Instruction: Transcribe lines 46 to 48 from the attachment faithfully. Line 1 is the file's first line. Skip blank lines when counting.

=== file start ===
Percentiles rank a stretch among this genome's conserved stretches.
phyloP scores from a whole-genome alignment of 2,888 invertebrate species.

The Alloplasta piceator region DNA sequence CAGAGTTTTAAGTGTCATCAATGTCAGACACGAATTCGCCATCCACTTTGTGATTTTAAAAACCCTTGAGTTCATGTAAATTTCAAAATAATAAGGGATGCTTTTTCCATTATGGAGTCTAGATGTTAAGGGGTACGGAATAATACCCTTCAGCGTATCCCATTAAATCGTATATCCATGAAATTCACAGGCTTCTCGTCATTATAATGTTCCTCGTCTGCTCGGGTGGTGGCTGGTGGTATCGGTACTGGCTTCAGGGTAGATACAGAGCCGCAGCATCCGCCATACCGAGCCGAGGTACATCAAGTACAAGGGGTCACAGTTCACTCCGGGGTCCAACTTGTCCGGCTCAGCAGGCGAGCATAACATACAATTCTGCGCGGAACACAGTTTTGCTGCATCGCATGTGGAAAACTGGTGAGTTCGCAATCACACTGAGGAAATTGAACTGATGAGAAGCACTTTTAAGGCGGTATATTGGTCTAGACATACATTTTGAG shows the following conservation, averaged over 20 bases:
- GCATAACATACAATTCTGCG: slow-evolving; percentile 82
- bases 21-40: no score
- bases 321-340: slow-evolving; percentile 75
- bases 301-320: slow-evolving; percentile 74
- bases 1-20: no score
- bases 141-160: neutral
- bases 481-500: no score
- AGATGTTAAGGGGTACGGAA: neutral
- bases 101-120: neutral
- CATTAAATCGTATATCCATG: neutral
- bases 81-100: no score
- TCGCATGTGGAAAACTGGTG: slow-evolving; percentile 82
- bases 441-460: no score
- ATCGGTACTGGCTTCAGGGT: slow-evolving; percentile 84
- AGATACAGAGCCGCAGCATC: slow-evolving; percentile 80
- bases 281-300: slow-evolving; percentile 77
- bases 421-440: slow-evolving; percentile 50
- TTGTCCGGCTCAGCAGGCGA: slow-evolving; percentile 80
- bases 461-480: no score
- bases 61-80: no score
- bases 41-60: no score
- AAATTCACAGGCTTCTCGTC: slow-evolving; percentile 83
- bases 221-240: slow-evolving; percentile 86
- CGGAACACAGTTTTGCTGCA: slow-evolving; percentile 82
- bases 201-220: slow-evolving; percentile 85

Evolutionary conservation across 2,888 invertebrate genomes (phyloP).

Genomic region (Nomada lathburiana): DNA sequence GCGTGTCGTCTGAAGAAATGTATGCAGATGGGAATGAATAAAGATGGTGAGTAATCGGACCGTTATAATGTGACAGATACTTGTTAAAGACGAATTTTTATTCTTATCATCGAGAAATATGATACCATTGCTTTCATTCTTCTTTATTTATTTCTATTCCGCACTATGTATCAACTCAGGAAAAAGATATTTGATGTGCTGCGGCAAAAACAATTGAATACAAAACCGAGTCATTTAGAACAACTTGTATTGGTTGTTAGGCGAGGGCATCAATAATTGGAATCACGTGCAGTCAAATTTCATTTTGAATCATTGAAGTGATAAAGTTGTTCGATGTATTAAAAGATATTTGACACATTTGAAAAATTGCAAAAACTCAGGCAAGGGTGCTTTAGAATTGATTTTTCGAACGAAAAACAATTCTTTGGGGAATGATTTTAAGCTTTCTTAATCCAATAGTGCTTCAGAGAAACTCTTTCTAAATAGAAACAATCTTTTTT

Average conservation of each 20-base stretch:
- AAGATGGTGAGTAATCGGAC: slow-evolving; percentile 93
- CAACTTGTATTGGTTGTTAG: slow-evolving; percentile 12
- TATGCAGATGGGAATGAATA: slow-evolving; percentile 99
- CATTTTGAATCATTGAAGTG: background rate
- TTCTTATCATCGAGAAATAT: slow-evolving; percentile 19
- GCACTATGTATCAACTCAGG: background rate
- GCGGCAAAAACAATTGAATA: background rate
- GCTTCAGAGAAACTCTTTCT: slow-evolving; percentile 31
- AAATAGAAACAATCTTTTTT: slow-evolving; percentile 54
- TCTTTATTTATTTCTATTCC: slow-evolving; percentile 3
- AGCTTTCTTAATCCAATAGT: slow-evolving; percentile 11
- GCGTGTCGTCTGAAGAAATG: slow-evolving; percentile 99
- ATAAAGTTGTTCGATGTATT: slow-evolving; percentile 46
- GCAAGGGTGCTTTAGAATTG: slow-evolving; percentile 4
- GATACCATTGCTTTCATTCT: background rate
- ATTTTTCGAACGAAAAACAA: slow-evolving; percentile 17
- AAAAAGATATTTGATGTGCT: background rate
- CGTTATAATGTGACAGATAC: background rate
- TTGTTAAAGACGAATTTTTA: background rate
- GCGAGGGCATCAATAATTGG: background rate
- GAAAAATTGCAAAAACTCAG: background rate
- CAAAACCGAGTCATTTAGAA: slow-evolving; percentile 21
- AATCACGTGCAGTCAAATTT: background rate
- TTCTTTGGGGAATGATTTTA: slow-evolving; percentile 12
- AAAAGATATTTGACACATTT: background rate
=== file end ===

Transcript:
- GATACCATTGCTTTCATTCT: background rate
- ATTTTTCGAACGAAAAACAA: slow-evolving; percentile 17
- AAAAAGATATTTGATGTGCT: background rate